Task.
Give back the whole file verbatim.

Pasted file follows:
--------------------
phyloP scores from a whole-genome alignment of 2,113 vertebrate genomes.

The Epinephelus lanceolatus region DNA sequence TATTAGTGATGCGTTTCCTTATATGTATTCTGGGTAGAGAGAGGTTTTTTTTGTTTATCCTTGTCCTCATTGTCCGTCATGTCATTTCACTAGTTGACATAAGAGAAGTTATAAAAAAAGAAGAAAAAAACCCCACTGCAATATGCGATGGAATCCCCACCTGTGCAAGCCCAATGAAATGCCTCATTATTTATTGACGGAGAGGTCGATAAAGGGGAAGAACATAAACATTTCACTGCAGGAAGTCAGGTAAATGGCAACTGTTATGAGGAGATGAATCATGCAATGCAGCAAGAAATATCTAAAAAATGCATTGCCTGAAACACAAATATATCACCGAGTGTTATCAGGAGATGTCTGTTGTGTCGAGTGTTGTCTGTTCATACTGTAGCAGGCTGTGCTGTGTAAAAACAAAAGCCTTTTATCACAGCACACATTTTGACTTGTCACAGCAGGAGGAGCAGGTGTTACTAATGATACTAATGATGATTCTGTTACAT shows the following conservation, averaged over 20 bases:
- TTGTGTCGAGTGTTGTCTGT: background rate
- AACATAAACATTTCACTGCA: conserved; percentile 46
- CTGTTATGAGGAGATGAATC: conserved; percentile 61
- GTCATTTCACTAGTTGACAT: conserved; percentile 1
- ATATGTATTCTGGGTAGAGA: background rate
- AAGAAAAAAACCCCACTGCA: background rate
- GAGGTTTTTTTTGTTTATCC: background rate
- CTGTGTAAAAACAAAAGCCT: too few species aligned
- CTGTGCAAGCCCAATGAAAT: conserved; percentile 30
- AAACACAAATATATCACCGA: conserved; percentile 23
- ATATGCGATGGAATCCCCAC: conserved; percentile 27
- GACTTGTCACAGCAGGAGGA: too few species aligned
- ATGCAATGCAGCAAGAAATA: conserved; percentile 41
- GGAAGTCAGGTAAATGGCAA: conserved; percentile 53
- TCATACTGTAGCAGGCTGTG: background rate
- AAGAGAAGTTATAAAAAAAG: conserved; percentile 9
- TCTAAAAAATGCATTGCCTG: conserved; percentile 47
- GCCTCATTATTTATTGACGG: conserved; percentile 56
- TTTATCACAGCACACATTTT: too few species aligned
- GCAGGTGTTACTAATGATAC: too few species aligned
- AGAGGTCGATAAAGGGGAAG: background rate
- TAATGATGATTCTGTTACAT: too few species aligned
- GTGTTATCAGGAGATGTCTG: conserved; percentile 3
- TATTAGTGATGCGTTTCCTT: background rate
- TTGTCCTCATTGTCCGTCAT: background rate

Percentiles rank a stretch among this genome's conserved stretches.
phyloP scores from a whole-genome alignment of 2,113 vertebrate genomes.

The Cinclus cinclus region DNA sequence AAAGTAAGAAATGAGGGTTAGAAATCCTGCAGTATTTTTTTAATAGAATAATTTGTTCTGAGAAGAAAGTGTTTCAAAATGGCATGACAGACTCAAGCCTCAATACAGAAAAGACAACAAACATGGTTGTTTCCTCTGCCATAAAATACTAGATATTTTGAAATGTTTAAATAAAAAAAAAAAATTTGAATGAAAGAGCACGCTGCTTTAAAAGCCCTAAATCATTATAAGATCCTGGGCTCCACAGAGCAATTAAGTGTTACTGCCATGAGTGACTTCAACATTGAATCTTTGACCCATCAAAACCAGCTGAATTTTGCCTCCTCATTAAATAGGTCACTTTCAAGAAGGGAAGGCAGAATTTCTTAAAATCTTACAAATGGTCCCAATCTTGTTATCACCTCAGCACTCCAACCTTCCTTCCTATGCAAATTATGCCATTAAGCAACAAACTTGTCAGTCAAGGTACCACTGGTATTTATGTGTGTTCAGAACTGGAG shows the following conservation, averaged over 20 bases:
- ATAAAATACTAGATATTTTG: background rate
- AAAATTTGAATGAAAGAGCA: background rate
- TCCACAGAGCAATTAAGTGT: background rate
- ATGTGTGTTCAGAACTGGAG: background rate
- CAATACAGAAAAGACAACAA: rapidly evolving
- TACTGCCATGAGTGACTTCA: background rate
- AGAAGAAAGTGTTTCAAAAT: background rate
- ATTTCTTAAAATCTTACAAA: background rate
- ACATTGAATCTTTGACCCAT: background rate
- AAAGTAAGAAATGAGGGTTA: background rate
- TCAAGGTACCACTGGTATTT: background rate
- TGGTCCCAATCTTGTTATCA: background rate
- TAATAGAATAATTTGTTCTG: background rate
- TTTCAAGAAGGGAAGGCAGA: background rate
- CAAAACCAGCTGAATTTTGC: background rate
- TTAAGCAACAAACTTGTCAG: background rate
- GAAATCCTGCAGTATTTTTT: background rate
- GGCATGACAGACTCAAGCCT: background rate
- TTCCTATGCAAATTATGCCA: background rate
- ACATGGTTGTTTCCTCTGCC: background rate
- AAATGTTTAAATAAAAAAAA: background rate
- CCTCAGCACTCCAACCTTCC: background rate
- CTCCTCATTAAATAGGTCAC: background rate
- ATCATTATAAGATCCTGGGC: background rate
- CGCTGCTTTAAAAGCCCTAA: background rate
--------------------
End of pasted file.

phyloP scores from a whole-genome alignment of 2,113 vertebrate genomes.

The Epinephelus lanceolatus region DNA sequence TATTAGTGATGCGTTTCCTTATATGTATTCTGGGTAGAGAGAGGTTTTTTTTGTTTATCCTTGTCCTCATTGTCCGTCATGTCATTTCACTAGTTGACATAAGAGAAGTTATAAAAAAAGAAGAAAAAAACCCCACTGCAATATGCGATGGAATCCCCACCTGTGCAAGCCCAATGAAATGCCTCATTATTTATTGACGGAGAGGTCGATAAAGGGGAAGAACATAAACATTTCACTGCAGGAAGTCAGGTAAATGGCAACTGTTATGAGGAGATGAATCATGCAATGCAGCAAGAAATATCTAAAAAATGCATTGCCTGAAACACAAATATATCACCGAGTGTTATCAGGAGATGTCTGTTGTGTCGAGTGTTGTCTGTTCATACTGTAGCAGGCTGTGCTGTGTAAAAACAAAAGCCTTTTATCACAGCACACATTTTGACTTGTCACAGCAGGAGGAGCAGGTGTTACTAATGATACTAATGATGATTCTGTTACAT shows the following conservation, averaged over 20 bases:
- TTGTGTCGAGTGTTGTCTGT: background rate
- AACATAAACATTTCACTGCA: conserved; percentile 46
- CTGTTATGAGGAGATGAATC: conserved; percentile 61
- GTCATTTCACTAGTTGACAT: conserved; percentile 1
- ATATGTATTCTGGGTAGAGA: background rate
- AAGAAAAAAACCCCACTGCA: background rate
- GAGGTTTTTTTTGTTTATCC: background rate
- CTGTGTAAAAACAAAAGCCT: too few species aligned
- CTGTGCAAGCCCAATGAAAT: conserved; percentile 30
- AAACACAAATATATCACCGA: conserved; percentile 23
- ATATGCGATGGAATCCCCAC: conserved; percentile 27
- GACTTGTCACAGCAGGAGGA: too few species aligned
- ATGCAATGCAGCAAGAAATA: conserved; percentile 41
- GGAAGTCAGGTAAATGGCAA: conserved; percentile 53
- TCATACTGTAGCAGGCTGTG: background rate
- AAGAGAAGTTATAAAAAAAG: conserved; percentile 9
- TCTAAAAAATGCATTGCCTG: conserved; percentile 47
- GCCTCATTATTTATTGACGG: conserved; percentile 56
- TTTATCACAGCACACATTTT: too few species aligned
- GCAGGTGTTACTAATGATAC: too few species aligned
- AGAGGTCGATAAAGGGGAAG: background rate
- TAATGATGATTCTGTTACAT: too few species aligned
- GTGTTATCAGGAGATGTCTG: conserved; percentile 3
- TATTAGTGATGCGTTTCCTT: background rate
- TTGTCCTCATTGTCCGTCAT: background rate

Percentiles rank a stretch among this genome's conserved stretches.
phyloP scores from a whole-genome alignment of 2,113 vertebrate genomes.

The Cinclus cinclus region DNA sequence AAAGTAAGAAATGAGGGTTAGAAATCCTGCAGTATTTTTTTAATAGAATAATTTGTTCTGAGAAGAAAGTGTTTCAAAATGGCATGACAGACTCAAGCCTCAATACAGAAAAGACAACAAACATGGTTGTTTCCTCTGCCATAAAATACTAGATATTTTGAAATGTTTAAATAAAAAAAAAAAATTTGAATGAAAGAGCACGCTGCTTTAAAAGCCCTAAATCATTATAAGATCCTGGGCTCCACAGAGCAATTAAGTGTTACTGCCATGAGTGACTTCAACATTGAATCTTTGACCCATCAAAACCAGCTGAATTTTGCCTCCTCATTAAATAGGTCACTTTCAAGAAGGGAAGGCAGAATTTCTTAAAATCTTACAAATGGTCCCAATCTTGTTATCACCTCAGCACTCCAACCTTCCTTCCTATGCAAATTATGCCATTAAGCAACAAACTTGTCAGTCAAGGTACCACTGGTATTTATGTGTGTTCAGAACTGGAG shows the following conservation, averaged over 20 bases:
- ATAAAATACTAGATATTTTG: background rate
- AAAATTTGAATGAAAGAGCA: background rate
- TCCACAGAGCAATTAAGTGT: background rate
- ATGTGTGTTCAGAACTGGAG: background rate
- CAATACAGAAAAGACAACAA: rapidly evolving
- TACTGCCATGAGTGACTTCA: background rate
- AGAAGAAAGTGTTTCAAAAT: background rate
- ATTTCTTAAAATCTTACAAA: background rate
- ACATTGAATCTTTGACCCAT: background rate
- AAAGTAAGAAATGAGGGTTA: background rate
- TCAAGGTACCACTGGTATTT: background rate
- TGGTCCCAATCTTGTTATCA: background rate
- TAATAGAATAATTTGTTCTG: background rate
- TTTCAAGAAGGGAAGGCAGA: background rate
- CAAAACCAGCTGAATTTTGC: background rate
- TTAAGCAACAAACTTGTCAG: background rate
- GAAATCCTGCAGTATTTTTT: background rate
- GGCATGACAGACTCAAGCCT: background rate
- TTCCTATGCAAATTATGCCA: background rate
- ACATGGTTGTTTCCTCTGCC: background rate
- AAATGTTTAAATAAAAAAAA: background rate
- CCTCAGCACTCCAACCTTCC: background rate
- CTCCTCATTAAATAGGTCAC: background rate
- ATCATTATAAGATCCTGGGC: background rate
- CGCTGCTTTAAAAGCCCTAA: background rate